Devise innovative methodologies of teaching – Prof. Kuma tells lecturers

Dr Nelson Swedstrup Ahlijah

Lecturers of tertiary institutions have been challenged to devise innovative methodologies of teaching to better prepare students for the job market after completion of their courses.

There has been a lot of public concern about the need for tertiary institutions to change their programmes to suit requirements of the industrial sector.

The Vice Chancellor of the University of Mines and Technology (UMaT), Prof. Jerry S.Y. Kuma, who said this  at the 10th congregation and 50th anniversary celebration of the Ghana Christian University College at Amrahia, near Dodowa in the Greater Accra Region, said it was therefore pertinent for lecturers to be at the forefront to make this happen.

He said the time had come for lecturers to adopt a paradigm shift in their teaching practice to prepare students well enough for the global market.

The theme for the celebration was: “Celebrating excellence in transformational sector.”

Redesigning of curricula

Prof. Kuma, who was the guest speaker at the programme, also called for the redesigning of curricula for students in the tertiary institutions to make them industry related, pointing out that as it stands now, a lot of the courses read at the universities “have less focus on practicals with much attention rather on theory”.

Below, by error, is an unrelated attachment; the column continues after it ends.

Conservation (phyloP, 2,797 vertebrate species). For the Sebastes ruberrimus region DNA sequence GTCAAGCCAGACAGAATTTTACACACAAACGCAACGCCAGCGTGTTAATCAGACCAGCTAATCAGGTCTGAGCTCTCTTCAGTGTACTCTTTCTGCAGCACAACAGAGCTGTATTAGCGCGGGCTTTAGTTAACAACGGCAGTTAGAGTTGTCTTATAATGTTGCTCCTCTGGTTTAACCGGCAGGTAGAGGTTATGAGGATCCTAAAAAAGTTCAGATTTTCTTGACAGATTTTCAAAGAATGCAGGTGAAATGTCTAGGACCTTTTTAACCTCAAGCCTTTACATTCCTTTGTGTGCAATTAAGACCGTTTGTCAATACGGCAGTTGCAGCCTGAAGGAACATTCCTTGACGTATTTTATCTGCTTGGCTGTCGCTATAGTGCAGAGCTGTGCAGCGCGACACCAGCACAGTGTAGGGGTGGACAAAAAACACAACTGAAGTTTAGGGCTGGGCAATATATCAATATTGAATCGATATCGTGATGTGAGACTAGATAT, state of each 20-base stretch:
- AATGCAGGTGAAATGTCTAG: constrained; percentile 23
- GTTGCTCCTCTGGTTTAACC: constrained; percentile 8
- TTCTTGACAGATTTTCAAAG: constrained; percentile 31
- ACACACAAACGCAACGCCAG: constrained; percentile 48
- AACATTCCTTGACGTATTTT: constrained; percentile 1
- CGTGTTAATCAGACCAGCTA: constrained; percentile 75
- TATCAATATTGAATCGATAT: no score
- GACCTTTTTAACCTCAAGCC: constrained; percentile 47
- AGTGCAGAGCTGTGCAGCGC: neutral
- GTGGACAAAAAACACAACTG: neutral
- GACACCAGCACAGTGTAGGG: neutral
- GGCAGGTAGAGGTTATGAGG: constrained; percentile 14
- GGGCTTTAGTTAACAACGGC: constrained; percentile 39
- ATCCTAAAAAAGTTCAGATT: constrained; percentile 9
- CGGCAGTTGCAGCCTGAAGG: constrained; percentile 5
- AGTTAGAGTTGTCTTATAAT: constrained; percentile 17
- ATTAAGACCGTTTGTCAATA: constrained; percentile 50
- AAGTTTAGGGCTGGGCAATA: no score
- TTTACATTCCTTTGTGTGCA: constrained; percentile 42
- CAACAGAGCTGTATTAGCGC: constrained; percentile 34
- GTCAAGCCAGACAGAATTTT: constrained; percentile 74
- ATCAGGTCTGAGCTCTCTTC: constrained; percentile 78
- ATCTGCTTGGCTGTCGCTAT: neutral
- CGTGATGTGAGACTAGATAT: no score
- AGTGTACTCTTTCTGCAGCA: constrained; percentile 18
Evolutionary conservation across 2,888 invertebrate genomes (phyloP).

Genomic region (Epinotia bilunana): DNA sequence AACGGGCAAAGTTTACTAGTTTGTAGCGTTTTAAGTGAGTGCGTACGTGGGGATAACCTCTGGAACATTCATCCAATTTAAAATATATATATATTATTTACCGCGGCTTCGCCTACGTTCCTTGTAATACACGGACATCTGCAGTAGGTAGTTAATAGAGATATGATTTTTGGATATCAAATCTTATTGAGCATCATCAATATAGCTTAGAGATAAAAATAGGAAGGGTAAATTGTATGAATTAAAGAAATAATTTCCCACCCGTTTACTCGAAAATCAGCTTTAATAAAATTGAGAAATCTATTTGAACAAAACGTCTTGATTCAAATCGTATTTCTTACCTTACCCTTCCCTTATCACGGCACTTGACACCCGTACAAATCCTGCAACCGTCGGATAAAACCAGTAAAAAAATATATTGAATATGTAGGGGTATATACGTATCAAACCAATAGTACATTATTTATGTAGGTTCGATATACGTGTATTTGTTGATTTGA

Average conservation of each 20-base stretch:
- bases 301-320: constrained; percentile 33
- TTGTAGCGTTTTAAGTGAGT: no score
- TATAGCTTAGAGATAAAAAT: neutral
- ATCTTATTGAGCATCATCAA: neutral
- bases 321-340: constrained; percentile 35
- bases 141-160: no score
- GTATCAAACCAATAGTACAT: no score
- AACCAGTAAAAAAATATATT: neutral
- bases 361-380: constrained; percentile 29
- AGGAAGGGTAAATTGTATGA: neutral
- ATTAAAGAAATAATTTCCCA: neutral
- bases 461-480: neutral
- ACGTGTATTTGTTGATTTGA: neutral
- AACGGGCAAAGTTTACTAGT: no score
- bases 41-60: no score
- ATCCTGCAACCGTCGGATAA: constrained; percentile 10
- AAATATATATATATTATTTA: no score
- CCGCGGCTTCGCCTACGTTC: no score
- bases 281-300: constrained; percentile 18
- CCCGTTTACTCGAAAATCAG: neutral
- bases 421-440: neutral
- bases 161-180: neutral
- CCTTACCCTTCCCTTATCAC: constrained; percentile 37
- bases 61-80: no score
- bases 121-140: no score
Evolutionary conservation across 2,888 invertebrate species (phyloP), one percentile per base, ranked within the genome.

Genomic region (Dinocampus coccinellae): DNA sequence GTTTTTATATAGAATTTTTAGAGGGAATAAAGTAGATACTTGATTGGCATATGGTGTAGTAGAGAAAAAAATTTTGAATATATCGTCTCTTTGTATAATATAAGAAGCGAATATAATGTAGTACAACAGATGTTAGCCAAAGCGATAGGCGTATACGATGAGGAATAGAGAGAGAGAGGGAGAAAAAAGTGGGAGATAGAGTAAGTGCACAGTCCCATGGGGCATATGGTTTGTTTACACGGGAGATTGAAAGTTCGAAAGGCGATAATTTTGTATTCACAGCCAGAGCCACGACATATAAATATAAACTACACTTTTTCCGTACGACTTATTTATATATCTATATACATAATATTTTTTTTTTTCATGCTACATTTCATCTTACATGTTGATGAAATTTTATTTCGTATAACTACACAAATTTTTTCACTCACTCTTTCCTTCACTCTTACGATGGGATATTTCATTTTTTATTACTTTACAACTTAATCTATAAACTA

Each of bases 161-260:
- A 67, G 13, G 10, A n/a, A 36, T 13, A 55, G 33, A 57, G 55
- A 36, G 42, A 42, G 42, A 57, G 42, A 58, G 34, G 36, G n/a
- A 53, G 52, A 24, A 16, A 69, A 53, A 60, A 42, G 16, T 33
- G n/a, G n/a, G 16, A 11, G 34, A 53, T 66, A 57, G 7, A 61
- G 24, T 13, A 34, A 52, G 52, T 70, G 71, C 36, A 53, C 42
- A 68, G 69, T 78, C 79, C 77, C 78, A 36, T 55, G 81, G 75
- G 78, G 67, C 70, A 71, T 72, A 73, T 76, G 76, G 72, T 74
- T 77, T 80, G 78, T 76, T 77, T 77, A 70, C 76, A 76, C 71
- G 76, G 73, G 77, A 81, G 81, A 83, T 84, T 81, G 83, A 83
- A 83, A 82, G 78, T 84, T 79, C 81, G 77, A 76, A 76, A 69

That, he said, was contributing to the high spate of unemployment in the country, noting that the industries would always complain because the tertiary institutions were not able to meet their requirements with the kind of graduates they produced.

“There is the need to redesign our curricula to be in synch with industry demands so as to prepare our graduates for the next generation,” he said.

He emphasised that university education ought to mould students to become better people in society and wherever they found themselves in any part of the world, stressing, “An educational system that upholds integrity and patriotism is what can heal the land of Ghana of its numerous challenges.”


In all, about 140 students graduated in programmes including Theology, Development Management, Conflict Management, Church Leadership and Youth Ministry.

The acting President of the Ghana Christian University College, Dr Nelson Swedstrup Ahlijah, appealed to the government to support private tertiary institutions with educational materials to enhance quality education in the country.

“There is no denying the fact that private universities are playing a critical role in the provision of quality education to Ghanaians.”

“But they cannot continue to do so if the government and the stakeholders in the sector fail to give the necessary support they need to enhance their activities,” he said.

Source: GraphicOnline